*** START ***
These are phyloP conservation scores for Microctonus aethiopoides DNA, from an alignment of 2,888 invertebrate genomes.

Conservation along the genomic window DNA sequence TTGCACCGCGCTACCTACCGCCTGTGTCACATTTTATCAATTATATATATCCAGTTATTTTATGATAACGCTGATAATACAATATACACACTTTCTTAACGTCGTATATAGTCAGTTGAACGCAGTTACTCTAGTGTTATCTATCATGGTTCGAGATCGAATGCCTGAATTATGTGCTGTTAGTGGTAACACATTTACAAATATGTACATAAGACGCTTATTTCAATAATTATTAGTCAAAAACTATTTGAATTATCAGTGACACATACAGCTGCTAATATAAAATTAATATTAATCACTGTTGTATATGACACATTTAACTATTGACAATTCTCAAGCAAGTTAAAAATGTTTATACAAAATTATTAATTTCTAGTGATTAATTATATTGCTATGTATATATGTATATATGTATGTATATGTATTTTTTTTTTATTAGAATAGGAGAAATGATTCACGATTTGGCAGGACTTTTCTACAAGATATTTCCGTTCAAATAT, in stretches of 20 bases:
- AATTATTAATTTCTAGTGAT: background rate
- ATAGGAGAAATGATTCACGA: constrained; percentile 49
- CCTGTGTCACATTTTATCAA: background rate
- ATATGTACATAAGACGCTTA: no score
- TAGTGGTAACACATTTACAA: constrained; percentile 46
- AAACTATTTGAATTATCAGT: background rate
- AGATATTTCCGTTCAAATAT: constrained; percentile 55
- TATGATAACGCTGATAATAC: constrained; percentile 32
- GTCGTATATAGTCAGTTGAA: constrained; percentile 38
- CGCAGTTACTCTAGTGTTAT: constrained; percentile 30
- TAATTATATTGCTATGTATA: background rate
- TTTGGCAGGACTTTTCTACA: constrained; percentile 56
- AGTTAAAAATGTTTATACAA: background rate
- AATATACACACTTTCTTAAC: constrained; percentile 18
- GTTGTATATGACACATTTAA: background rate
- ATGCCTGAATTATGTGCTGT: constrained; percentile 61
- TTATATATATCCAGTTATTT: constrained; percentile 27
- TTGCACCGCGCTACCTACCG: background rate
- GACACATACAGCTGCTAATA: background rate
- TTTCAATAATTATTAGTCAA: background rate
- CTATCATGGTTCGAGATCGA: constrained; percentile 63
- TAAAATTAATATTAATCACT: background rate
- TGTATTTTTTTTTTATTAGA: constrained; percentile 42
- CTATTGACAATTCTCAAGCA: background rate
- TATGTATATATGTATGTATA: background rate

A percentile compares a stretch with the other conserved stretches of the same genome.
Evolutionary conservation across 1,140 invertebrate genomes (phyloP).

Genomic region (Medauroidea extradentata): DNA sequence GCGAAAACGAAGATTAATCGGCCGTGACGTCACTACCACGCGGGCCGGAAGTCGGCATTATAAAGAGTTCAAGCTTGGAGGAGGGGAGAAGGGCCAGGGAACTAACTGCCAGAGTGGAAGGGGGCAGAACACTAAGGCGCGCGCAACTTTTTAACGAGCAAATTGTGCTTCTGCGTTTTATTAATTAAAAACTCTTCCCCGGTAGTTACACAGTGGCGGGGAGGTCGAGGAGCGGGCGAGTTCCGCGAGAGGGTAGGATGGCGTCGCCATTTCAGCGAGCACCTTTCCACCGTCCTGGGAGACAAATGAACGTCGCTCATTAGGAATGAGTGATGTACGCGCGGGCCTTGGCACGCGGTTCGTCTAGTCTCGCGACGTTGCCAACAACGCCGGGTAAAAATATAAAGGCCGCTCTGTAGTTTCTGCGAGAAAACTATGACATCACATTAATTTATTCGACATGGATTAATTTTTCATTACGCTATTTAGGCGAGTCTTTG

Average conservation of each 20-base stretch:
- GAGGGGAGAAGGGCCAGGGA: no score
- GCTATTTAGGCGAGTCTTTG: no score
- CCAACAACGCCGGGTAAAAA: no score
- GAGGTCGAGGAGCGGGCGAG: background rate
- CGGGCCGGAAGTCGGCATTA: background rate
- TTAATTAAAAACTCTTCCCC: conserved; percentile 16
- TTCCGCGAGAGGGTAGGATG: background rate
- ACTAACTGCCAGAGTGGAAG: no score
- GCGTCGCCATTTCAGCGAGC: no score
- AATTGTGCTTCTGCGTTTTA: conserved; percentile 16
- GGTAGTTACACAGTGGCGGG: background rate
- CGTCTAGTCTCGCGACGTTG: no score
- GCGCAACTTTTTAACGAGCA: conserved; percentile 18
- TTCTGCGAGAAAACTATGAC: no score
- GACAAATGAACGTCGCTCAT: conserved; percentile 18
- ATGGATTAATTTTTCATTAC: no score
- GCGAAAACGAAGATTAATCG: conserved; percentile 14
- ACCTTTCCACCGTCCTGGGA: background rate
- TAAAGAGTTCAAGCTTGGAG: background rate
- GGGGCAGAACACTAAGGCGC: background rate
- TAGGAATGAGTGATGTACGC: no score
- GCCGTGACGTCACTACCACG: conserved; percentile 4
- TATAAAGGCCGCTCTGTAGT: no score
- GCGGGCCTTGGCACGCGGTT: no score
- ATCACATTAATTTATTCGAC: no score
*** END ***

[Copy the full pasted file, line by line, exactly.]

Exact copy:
These are phyloP conservation scores for Microctonus aethiopoides DNA, from an alignment of 2,888 invertebrate genomes.

Conservation along the genomic window DNA sequence TTGCACCGCGCTACCTACCGCCTGTGTCACATTTTATCAATTATATATATCCAGTTATTTTATGATAACGCTGATAATACAATATACACACTTTCTTAACGTCGTATATAGTCAGTTGAACGCAGTTACTCTAGTGTTATCTATCATGGTTCGAGATCGAATGCCTGAATTATGTGCTGTTAGTGGTAACACATTTACAAATATGTACATAAGACGCTTATTTCAATAATTATTAGTCAAAAACTATTTGAATTATCAGTGACACATACAGCTGCTAATATAAAATTAATATTAATCACTGTTGTATATGACACATTTAACTATTGACAATTCTCAAGCAAGTTAAAAATGTTTATACAAAATTATTAATTTCTAGTGATTAATTATATTGCTATGTATATATGTATATATGTATGTATATGTATTTTTTTTTTATTAGAATAGGAGAAATGATTCACGATTTGGCAGGACTTTTCTACAAGATATTTCCGTTCAAATAT, in stretches of 20 bases:
- AATTATTAATTTCTAGTGAT: background rate
- ATAGGAGAAATGATTCACGA: constrained; percentile 49
- CCTGTGTCACATTTTATCAA: background rate
- ATATGTACATAAGACGCTTA: no score
- TAGTGGTAACACATTTACAA: constrained; percentile 46
- AAACTATTTGAATTATCAGT: background rate
- AGATATTTCCGTTCAAATAT: constrained; percentile 55
- TATGATAACGCTGATAATAC: constrained; percentile 32
- GTCGTATATAGTCAGTTGAA: constrained; percentile 38
- CGCAGTTACTCTAGTGTTAT: constrained; percentile 30
- TAATTATATTGCTATGTATA: background rate
- TTTGGCAGGACTTTTCTACA: constrained; percentile 56
- AGTTAAAAATGTTTATACAA: background rate
- AATATACACACTTTCTTAAC: constrained; percentile 18
- GTTGTATATGACACATTTAA: background rate
- ATGCCTGAATTATGTGCTGT: constrained; percentile 61
- TTATATATATCCAGTTATTT: constrained; percentile 27
- TTGCACCGCGCTACCTACCG: background rate
- GACACATACAGCTGCTAATA: background rate
- TTTCAATAATTATTAGTCAA: background rate
- CTATCATGGTTCGAGATCGA: constrained; percentile 63
- TAAAATTAATATTAATCACT: background rate
- TGTATTTTTTTTTTATTAGA: constrained; percentile 42
- CTATTGACAATTCTCAAGCA: background rate
- TATGTATATATGTATGTATA: background rate

A percentile compares a stretch with the other conserved stretches of the same genome.
Evolutionary conservation across 1,140 invertebrate genomes (phyloP).

Genomic region (Medauroidea extradentata): DNA sequence GCGAAAACGAAGATTAATCGGCCGTGACGTCACTACCACGCGGGCCGGAAGTCGGCATTATAAAGAGTTCAAGCTTGGAGGAGGGGAGAAGGGCCAGGGAACTAACTGCCAGAGTGGAAGGGGGCAGAACACTAAGGCGCGCGCAACTTTTTAACGAGCAAATTGTGCTTCTGCGTTTTATTAATTAAAAACTCTTCCCCGGTAGTTACACAGTGGCGGGGAGGTCGAGGAGCGGGCGAGTTCCGCGAGAGGGTAGGATGGCGTCGCCATTTCAGCGAGCACCTTTCCACCGTCCTGGGAGACAAATGAACGTCGCTCATTAGGAATGAGTGATGTACGCGCGGGCCTTGGCACGCGGTTCGTCTAGTCTCGCGACGTTGCCAACAACGCCGGGTAAAAATATAAAGGCCGCTCTGTAGTTTCTGCGAGAAAACTATGACATCACATTAATTTATTCGACATGGATTAATTTTTCATTACGCTATTTAGGCGAGTCTTTG

Average conservation of each 20-base stretch:
- GAGGGGAGAAGGGCCAGGGA: no score
- GCTATTTAGGCGAGTCTTTG: no score
- CCAACAACGCCGGGTAAAAA: no score
- GAGGTCGAGGAGCGGGCGAG: background rate
- CGGGCCGGAAGTCGGCATTA: background rate
- TTAATTAAAAACTCTTCCCC: conserved; percentile 16
- TTCCGCGAGAGGGTAGGATG: background rate
- ACTAACTGCCAGAGTGGAAG: no score
- GCGTCGCCATTTCAGCGAGC: no score
- AATTGTGCTTCTGCGTTTTA: conserved; percentile 16
- GGTAGTTACACAGTGGCGGG: background rate
- CGTCTAGTCTCGCGACGTTG: no score
- GCGCAACTTTTTAACGAGCA: conserved; percentile 18
- TTCTGCGAGAAAACTATGAC: no score
- GACAAATGAACGTCGCTCAT: conserved; percentile 18
- ATGGATTAATTTTTCATTAC: no score
- GCGAAAACGAAGATTAATCG: conserved; percentile 14
- ACCTTTCCACCGTCCTGGGA: background rate
- TAAAGAGTTCAAGCTTGGAG: background rate
- GGGGCAGAACACTAAGGCGC: background rate
- TAGGAATGAGTGATGTACGC: no score
- GCCGTGACGTCACTACCACG: conserved; percentile 4
- TATAAAGGCCGCTCTGTAGT: no score
- GCGGGCCTTGGCACGCGGTT: no score
- ATCACATTAATTTATTCGAC: no score